I’ve taken phentermine two or three other times in my life to kickstart weight loss, and it worked those times, too. I lost at least 20 pounds each time. I well know that I shouldn’t have let my weight yo-yo like it has over the last 15 years, and I’m going to try not to let that happen again. But I’ve been struggling with weight issues for as long as I can remember and food always seems to win the match!
I showered every day for decades, but I stopped that routine when I started working from home about 11 years ago. Then I’d shower if I had appointments out of the “office,” perhaps three or four times a week. Now that so much business is done by email, I may shower only twice during the week. I haven’t noticed anyone keeping their distance from me!
About 65 percent of Americans shower daily, reported Dr. Robert H. Shmerling, faculty editor at Harvard Health Publishing, but do we do it out of habit, because we think it’s healthier, or because we want to smell fresh as a daisy? When I showered every day, it was because I HAD to wash my hair or it would look yucky. It was easier to do that in the shower than in the sink.
Would it surprise you to know there are no compelling health reasons to shower every day? In fact, washing and scrubbing normal skin, especially with hot water, removes its beneficial layer of oil and balance of “good” bacteria and other microorganisms. This layer actually acts as a protective barrier against bacteria and allergens that can lead to skin infections and allergic reactions. Without it, your skin may become cracked and dry, which could give the bacteria easy access.
My skin is no longer dry now that I take fewer showers, especially on my feet and elbows (also thanks to Crepe Erase, which I use religiously when I do shower!)
“Our immune systems need a certain amount of stimulation by normal microorganisms, dirt, and other environmental exposures to create protective antibodies and immune memory,” Dr. Shmerling said. That’s why some pediatricians and dermatologists advise against daily baths for kids, except of course when they’ve been rolling on the ground and at the beach on hot summer days. Frequent baths or showers throughout a lifetime may hinder the ability of the immune system to do its job. What’s more, if you use antibacterial soaps know they can actually destroy normal bacteria. This could open the door for less friendly organisms to hang around, which are more resistant to antibiotics.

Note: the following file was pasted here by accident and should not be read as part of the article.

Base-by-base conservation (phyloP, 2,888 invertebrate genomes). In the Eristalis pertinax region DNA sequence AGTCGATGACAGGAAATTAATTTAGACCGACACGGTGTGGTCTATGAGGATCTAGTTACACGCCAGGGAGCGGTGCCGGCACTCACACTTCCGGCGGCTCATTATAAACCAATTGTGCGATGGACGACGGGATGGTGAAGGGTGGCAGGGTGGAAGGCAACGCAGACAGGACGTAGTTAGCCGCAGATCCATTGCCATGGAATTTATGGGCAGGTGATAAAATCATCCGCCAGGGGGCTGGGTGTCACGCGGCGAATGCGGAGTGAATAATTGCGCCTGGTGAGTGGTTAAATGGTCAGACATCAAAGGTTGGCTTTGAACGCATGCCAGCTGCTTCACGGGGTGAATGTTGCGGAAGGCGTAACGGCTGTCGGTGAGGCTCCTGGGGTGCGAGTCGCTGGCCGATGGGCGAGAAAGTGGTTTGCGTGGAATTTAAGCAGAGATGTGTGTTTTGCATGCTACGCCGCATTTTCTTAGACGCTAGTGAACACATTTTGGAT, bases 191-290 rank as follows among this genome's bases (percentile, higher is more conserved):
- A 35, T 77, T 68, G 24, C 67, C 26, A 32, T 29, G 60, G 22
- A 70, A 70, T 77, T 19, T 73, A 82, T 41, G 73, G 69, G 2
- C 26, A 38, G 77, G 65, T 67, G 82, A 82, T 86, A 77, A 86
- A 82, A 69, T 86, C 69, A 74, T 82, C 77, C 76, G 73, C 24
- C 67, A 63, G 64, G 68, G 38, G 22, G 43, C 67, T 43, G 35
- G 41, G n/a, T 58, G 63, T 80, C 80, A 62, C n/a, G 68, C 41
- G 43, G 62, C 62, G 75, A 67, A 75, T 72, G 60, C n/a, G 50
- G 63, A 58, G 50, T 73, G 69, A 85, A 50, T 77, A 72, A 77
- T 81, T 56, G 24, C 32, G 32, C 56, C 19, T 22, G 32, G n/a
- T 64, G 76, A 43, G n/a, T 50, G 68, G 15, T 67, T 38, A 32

Unless you become dirty and sweaty every day, or have other compelling reasons to shower frequently, showering a few times a week should be just fine. If you can’t bear staying away, however, consider taking five-minute showers and concentrate on washing your armpits and groin.
Yes, we know, “accidents happen,” but when we intentionally put ourselves in harm’s way and something bad happens to us, is that still an accident? I say it’s not. Read this really short story and then answer three simple multiple choice questions.
His wife and daughter didn’t want him to participate in the annual running of the bulls in Pamplona, Spain, but Jaime Alvarez, a 46-year-old public defender in San Francisco, ignored their wishes. He wasn’t terribly interested in obeying the rules of the event, either, which included taking photos without authorization. When Jaime stopped to film a video of himself during the final stages of the run, a bull charged at him and plunged its horn into the right side of his neck. After hours of surgery, he was doing well.
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I wasn’t overly concerned when the ultrasound test from Life Line Screening revealed mild fatty plaque in the carotid artery on the right side of my neck. Two carotid arteries–there’s another one on the left side–carry oxygenated blood to the brain, neck and face, but the amount of plaque wasn’t a dire threat to my health, at least not immediately. Uncharacteristically, I dismissed the report recommendation to follow up with my doctor, too preoccupied with launching this website at the time. That was in 2010. I felt good and had no signs of a problem. My weight was reasonable. I exercised. Didn’t smoke or drink.
My blasé attitude had troubling consequences.
By last year, my weight had spun out of control, I was working out less, and a new ultrasound showed a dramatic increase in the plaque. Now the bad stuff was narrowing the right carotid artery somewhere between 59 and 80 percent. That got my attention, even if there wasn’t a single symptom. If a piece of plaque broke off and blocked the blood flow, I could have a stroke. To make matters worse, my cholesterol numbers were dismal. My doctor started me on statin therapy right away to lower my cholesterol, told me to lose weight, and to take low-dose baby aspirin every day.